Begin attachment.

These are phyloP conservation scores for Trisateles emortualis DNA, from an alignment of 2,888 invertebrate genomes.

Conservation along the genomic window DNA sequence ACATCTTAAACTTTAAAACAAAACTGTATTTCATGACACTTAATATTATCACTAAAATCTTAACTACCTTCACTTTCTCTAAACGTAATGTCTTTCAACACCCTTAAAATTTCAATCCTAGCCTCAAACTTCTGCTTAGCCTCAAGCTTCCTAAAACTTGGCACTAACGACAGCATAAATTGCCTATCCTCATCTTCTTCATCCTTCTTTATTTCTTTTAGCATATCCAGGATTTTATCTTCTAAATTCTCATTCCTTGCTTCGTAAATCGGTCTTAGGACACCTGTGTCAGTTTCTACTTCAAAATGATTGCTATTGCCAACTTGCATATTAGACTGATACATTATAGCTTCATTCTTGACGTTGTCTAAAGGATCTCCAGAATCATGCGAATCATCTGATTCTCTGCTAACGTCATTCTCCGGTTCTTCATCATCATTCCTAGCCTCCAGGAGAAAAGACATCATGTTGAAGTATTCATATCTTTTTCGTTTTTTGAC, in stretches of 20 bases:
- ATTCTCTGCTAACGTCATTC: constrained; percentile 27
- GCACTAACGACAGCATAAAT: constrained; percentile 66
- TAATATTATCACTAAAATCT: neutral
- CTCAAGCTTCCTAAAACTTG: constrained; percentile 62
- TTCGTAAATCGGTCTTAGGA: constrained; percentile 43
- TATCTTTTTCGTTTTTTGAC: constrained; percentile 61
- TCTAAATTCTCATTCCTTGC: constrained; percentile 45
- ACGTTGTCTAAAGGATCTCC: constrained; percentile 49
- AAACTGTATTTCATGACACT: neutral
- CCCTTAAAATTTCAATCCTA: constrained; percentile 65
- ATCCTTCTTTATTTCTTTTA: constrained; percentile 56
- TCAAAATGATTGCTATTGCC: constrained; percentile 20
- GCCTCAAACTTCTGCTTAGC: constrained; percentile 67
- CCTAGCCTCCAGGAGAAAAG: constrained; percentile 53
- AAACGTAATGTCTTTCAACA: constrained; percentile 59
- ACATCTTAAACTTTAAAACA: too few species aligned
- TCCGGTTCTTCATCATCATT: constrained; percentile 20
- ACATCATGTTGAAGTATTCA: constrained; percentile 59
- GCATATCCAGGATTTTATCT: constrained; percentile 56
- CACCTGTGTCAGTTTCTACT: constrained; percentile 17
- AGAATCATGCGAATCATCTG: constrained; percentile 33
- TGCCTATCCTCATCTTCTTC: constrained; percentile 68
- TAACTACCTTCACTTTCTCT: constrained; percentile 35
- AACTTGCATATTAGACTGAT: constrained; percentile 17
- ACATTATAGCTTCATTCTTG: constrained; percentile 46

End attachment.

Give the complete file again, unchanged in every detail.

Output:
These are phyloP conservation scores for Trisateles emortualis DNA, from an alignment of 2,888 invertebrate genomes.

Conservation along the genomic window DNA sequence ACATCTTAAACTTTAAAACAAAACTGTATTTCATGACACTTAATATTATCACTAAAATCTTAACTACCTTCACTTTCTCTAAACGTAATGTCTTTCAACACCCTTAAAATTTCAATCCTAGCCTCAAACTTCTGCTTAGCCTCAAGCTTCCTAAAACTTGGCACTAACGACAGCATAAATTGCCTATCCTCATCTTCTTCATCCTTCTTTATTTCTTTTAGCATATCCAGGATTTTATCTTCTAAATTCTCATTCCTTGCTTCGTAAATCGGTCTTAGGACACCTGTGTCAGTTTCTACTTCAAAATGATTGCTATTGCCAACTTGCATATTAGACTGATACATTATAGCTTCATTCTTGACGTTGTCTAAAGGATCTCCAGAATCATGCGAATCATCTGATTCTCTGCTAACGTCATTCTCCGGTTCTTCATCATCATTCCTAGCCTCCAGGAGAAAAGACATCATGTTGAAGTATTCATATCTTTTTCGTTTTTTGAC, in stretches of 20 bases:
- ATTCTCTGCTAACGTCATTC: constrained; percentile 27
- GCACTAACGACAGCATAAAT: constrained; percentile 66
- TAATATTATCACTAAAATCT: neutral
- CTCAAGCTTCCTAAAACTTG: constrained; percentile 62
- TTCGTAAATCGGTCTTAGGA: constrained; percentile 43
- TATCTTTTTCGTTTTTTGAC: constrained; percentile 61
- TCTAAATTCTCATTCCTTGC: constrained; percentile 45
- ACGTTGTCTAAAGGATCTCC: constrained; percentile 49
- AAACTGTATTTCATGACACT: neutral
- CCCTTAAAATTTCAATCCTA: constrained; percentile 65
- ATCCTTCTTTATTTCTTTTA: constrained; percentile 56
- TCAAAATGATTGCTATTGCC: constrained; percentile 20
- GCCTCAAACTTCTGCTTAGC: constrained; percentile 67
- CCTAGCCTCCAGGAGAAAAG: constrained; percentile 53
- AAACGTAATGTCTTTCAACA: constrained; percentile 59
- ACATCTTAAACTTTAAAACA: too few species aligned
- TCCGGTTCTTCATCATCATT: constrained; percentile 20
- ACATCATGTTGAAGTATTCA: constrained; percentile 59
- GCATATCCAGGATTTTATCT: constrained; percentile 56
- CACCTGTGTCAGTTTCTACT: constrained; percentile 17
- AGAATCATGCGAATCATCTG: constrained; percentile 33
- TGCCTATCCTCATCTTCTTC: constrained; percentile 68
- TAACTACCTTCACTTTCTCT: constrained; percentile 35
- AACTTGCATATTAGACTGAT: constrained; percentile 17
- ACATTATAGCTTCATTCTTG: constrained; percentile 46